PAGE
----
I'll post the whole story later, when I get time.
|AWESOME DALE!||JS Haiku Shop|
May 27, 2003 8:39 AM
|gold shorts would have negated the extra driving.
why didn't you tell me?
|The gold shorts -- You could even say they glow.||Dale Brigham|
May 27, 2003 8:53 AM
I had no idea she would bust out the heavy artillery on Sunday. Here we are gathered for the breakfast buffet at the Flaming Lantern in Butler, MO, and there are The Shorts, dazzling in color and shape.
They will be next worn by Jen in PBP on the last day. Arj is going to have to get a big stick to beat off the Jeans and Pierres who will swarm around her, like moths to a flame.
Seriously, we missed you and hope you will join us again.
|I'll be looking for them too at finish line||cyclopathic|
May 27, 2003 9:17 AM
|and I'll carry wine from last check in water bottles, is it a good starter? ;)|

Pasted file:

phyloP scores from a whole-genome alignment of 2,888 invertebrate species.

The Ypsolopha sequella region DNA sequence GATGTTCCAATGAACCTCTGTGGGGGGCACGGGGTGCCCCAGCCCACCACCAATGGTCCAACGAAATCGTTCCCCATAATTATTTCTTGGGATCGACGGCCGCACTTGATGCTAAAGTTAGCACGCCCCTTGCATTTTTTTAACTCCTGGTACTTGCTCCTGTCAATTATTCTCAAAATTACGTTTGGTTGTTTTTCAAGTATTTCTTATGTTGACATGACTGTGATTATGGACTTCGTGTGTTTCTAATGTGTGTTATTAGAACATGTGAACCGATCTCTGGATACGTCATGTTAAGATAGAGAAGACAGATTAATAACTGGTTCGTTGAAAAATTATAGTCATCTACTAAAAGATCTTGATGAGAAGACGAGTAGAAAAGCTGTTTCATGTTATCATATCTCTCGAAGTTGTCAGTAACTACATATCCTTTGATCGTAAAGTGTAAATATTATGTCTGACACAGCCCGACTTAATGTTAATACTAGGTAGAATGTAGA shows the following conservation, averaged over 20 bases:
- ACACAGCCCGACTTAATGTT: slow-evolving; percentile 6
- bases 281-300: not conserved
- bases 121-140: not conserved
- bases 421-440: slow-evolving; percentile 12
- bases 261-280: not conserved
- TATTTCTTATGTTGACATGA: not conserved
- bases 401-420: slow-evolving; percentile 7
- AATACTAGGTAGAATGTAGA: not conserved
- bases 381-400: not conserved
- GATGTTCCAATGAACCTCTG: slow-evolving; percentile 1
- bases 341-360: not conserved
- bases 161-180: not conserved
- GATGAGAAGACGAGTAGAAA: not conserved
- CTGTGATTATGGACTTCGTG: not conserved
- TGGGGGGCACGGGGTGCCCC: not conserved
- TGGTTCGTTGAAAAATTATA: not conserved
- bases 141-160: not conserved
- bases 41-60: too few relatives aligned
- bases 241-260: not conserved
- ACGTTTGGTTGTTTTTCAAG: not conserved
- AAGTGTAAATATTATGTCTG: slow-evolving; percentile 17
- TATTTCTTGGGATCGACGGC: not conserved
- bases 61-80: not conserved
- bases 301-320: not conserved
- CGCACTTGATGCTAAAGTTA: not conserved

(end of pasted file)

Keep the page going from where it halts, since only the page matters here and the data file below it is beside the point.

|They are hard to miss!||Dale Brigham|
May 27, 2003 11:18 AM
|We will be easy to spot on Friday afternoon, when we (hopefully), swing around the last traffic circle into the Gymnasium de Droites des Hommes (sp?). Arj, Jen, and Dan will be in Columbia Bike Club neon yellow jerseys, and I'll have on a USAC Development Camp jersey (red-white-blue). Jen will also have on The Gold Shorts.
I'll be emptying oil can-sized Kronenbergs (bought at the BP station across the circle) as fast as my wife can open and hand them to me. Bring your wine, and we will have a party!
|sounds more like those gold shorts are hard to see. nm||JS Haiku Shop|
May 27, 2003 11:19 AM
|speaking of wine||cyclopathic|
May 28, 2003 4:14 AM
|finish is dry, so I'd have to carry it from last check point. Unfortunately I have only 2 bottle mounts, and I'd need some water to finish off ride ;)|
May 28, 2003 5:45 AM
|no, and thanks no||cyclopathic|
May 28, 2003 8:52 AM
|that would mean I'd need to carry that thing on my shoulders for 750mi. I've done it on BMB, and that was the last time I did it. 8-)|
|Congrats Dale...||Lon Norder|
May 27, 2003 12:22 PM
|35 hours is pretty damn fast considering the 8 hour sleep break.
Speaking of Paola Pezzo, we've met you know.
|Thanks, Lon! Please tell your good friend Paola...||Dale Brigham|
May 27, 2003 1:04 PM